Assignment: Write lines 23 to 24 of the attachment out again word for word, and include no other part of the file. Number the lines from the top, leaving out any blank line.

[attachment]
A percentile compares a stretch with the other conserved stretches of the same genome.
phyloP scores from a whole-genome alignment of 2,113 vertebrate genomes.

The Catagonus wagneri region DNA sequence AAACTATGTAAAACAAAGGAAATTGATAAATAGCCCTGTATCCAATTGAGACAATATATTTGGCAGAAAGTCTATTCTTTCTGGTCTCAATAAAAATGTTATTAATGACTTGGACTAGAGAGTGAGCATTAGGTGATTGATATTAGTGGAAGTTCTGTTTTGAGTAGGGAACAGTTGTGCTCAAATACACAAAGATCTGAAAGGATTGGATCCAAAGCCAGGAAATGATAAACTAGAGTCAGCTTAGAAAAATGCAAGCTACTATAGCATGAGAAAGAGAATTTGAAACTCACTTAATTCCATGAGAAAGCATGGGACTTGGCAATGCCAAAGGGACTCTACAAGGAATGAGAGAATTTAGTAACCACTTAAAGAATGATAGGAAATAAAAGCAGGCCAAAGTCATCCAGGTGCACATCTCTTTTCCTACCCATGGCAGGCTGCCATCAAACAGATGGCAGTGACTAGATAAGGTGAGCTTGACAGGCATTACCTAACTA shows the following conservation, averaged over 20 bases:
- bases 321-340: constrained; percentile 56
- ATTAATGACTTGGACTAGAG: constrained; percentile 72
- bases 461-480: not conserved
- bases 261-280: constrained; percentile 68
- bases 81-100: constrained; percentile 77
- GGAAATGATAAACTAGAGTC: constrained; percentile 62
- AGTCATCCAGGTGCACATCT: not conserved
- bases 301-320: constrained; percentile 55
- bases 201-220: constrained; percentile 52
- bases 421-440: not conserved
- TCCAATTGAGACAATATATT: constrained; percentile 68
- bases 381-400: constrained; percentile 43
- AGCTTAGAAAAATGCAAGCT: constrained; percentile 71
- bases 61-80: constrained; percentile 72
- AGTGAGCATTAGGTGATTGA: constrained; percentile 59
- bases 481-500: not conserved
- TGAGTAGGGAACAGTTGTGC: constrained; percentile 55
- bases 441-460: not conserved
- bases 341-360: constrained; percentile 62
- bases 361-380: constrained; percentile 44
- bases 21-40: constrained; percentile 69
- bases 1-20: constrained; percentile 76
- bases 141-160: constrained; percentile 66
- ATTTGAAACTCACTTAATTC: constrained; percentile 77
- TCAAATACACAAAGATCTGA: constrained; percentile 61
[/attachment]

- bases 361-380: constrained; percentile 44
- bases 21-40: constrained; percentile 69